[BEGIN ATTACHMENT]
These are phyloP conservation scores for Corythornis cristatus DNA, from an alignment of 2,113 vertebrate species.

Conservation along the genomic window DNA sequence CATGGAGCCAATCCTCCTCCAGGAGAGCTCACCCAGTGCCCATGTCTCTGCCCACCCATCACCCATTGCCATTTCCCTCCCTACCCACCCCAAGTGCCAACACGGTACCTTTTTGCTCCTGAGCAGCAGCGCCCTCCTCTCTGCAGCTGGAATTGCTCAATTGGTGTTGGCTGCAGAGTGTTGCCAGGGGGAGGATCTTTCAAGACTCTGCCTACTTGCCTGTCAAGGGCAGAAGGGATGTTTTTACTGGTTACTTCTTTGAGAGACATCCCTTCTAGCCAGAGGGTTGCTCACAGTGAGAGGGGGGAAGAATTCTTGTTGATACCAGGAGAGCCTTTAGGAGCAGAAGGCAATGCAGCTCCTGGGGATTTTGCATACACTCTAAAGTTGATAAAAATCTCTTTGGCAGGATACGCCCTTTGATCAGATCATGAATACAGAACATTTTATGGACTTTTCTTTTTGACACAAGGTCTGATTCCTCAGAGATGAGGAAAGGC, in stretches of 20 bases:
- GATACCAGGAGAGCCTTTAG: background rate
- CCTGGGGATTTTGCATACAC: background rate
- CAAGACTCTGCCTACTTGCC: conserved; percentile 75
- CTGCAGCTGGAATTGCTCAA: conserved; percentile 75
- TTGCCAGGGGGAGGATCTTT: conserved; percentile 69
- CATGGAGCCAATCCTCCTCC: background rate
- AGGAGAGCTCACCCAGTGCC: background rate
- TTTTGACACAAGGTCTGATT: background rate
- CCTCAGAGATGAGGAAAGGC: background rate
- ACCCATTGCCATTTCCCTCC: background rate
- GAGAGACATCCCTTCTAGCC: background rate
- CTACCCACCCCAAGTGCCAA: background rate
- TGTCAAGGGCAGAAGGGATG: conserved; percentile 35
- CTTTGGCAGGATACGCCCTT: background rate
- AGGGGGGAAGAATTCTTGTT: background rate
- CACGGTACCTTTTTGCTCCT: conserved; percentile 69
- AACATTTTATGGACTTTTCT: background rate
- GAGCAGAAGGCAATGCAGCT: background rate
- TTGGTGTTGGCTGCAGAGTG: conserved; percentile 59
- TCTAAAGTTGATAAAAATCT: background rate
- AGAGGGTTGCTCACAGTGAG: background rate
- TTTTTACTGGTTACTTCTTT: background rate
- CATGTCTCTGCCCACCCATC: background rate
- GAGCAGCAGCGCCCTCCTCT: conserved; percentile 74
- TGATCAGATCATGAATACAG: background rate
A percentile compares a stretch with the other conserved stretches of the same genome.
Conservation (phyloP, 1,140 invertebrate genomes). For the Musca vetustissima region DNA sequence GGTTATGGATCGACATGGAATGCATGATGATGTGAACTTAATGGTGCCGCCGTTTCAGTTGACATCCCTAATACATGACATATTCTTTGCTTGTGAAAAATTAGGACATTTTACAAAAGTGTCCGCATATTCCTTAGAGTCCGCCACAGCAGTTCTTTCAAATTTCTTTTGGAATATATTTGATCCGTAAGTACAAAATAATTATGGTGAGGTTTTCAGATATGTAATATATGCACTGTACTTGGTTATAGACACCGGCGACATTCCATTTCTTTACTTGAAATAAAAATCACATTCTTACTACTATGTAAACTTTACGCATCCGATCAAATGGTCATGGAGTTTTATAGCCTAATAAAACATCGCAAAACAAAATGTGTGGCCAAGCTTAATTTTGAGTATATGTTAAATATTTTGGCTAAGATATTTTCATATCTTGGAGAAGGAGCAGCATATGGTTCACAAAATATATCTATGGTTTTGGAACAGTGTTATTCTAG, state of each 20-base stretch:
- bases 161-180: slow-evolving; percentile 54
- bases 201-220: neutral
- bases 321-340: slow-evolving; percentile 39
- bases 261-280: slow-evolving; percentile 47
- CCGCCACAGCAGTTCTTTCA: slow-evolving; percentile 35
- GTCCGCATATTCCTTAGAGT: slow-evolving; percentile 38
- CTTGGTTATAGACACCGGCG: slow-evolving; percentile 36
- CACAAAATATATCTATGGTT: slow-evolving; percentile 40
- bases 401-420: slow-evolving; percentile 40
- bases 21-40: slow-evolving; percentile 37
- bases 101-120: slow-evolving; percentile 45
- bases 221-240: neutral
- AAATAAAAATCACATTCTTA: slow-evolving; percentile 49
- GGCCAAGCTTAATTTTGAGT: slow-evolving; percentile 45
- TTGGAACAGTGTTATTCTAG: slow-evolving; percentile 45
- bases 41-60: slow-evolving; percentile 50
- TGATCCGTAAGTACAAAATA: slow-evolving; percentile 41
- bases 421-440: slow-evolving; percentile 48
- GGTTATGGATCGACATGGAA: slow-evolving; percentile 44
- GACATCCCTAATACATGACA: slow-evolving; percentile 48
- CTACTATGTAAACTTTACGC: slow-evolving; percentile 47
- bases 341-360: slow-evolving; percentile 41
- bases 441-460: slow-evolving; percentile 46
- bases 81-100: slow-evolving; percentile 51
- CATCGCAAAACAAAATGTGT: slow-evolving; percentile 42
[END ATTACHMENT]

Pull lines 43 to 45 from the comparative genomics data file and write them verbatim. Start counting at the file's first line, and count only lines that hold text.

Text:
- GGCCAAGCTTAATTTTGAGT: slow-evolving; percentile 45
- TTGGAACAGTGTTATTCTAG: slow-evolving; percentile 45
- bases 41-60: slow-evolving; percentile 50